I haven’t discussed the artwork very much in this review, but that’s because I don’t have a huge amount to say about it that I haven’t said before. Tony Daniel is a very competent penciler, and one that I feel is a better fit for this storyline than many people have given him credit for.

His artwork is littered with clever subtleties that aren’t always immediately obvious. It took me a couple of reads to pick up on the similarity between the three-eyed demon consuming the world in Batman’s flashback/dream sequence and the face of the Joker, scarred by his bullet wound. There’s also a hint of a shadow on Batman’s top lip as he’s buried alive, evoking the moustache of Thomas Wayne.

However, Daniel also manages to be showy and impressive when the moment demands it, making the most of the more obvious “big” moments--such as the iconic image of Batman rising from his grave, or the excellent shot of Nightwing standing at the water’s edge with Batman’s cape billowing out behind him.

As a storyline, I’ve found “Batman R.I.P.” to be very enjoyable. This may not have been quite as satisfying or complete a conclusion as many may have liked, but that’s perhaps to be expected--and can be explained in part as one of the negative side-effects of heavy hype in the marketing of the story.

Morrison seems aware of this possible reaction, and I can’t help but wonder whether he’s seeking to defuse it with his revelation that the events of this story have made it into one of Batman’s “Black Casebooks” (a possible acknowledgement by the writer that the story is meant to be confusing to an extent, with a supernatural element that is difficult to explain logically).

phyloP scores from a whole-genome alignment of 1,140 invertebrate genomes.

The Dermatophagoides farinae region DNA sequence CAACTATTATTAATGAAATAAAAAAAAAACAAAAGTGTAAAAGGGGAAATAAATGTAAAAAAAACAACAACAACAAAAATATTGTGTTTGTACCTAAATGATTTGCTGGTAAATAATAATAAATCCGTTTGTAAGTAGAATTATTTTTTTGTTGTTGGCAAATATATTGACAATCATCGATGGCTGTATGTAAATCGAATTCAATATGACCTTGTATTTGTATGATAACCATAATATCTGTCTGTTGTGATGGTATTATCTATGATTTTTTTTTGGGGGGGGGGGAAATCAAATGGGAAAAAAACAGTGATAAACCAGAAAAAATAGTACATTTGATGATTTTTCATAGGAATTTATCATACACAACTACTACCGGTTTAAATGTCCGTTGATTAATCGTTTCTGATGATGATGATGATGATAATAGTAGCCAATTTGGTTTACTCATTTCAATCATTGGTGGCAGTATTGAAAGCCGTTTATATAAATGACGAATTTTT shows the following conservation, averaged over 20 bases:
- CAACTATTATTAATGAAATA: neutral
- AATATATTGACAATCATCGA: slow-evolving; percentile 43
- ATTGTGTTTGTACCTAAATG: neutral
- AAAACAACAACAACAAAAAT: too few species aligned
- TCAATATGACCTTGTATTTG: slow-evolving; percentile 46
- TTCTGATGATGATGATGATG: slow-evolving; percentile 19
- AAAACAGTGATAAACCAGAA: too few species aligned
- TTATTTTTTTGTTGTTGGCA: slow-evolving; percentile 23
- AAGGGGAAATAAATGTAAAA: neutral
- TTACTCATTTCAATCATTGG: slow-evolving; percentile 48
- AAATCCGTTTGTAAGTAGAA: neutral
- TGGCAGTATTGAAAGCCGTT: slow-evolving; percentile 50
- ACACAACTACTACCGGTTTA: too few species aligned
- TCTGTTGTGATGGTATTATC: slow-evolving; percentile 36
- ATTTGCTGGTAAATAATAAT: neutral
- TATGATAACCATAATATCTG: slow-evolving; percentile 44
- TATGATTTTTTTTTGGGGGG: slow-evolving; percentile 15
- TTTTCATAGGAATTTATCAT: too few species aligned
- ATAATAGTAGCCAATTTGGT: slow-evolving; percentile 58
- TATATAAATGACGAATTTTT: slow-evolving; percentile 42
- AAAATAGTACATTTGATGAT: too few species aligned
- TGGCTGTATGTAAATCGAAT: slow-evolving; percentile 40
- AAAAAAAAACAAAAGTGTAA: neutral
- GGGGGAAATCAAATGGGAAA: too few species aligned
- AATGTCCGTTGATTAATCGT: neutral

Personally, as someone who has more or less enjoyed Morrison’s entire run on Batman, I found this to be a satisfying finale that paid off a lot of the setup that he has put together over the past couple of years. It’s only a little disappointing for the fact that the story isn’t as self-contained as I expected. I look forward to reading Morrison’s two “epilogue” issues and the final fate of Batman in Final Crisis, and I can only hope that we receive confirmation of the writer’s return to the Bat-universe soon.




Kurt Taylor Lane:

In my review of Detective Comics #850, I remarked that Grant Morrison’s Batman: R.I.P. series is a better read then Detective. The whole idea of Black Glove tarnishing the memory of the Wayne family was intriguing and well paced. This story has been building since Batman #667 with the International Club of Heroes ordeal. A little over a year later, it comes to a conclusion. While I have sung the praises of this well-done arc for Gotham’s champion, I wasn’t too impressed with the finale of it.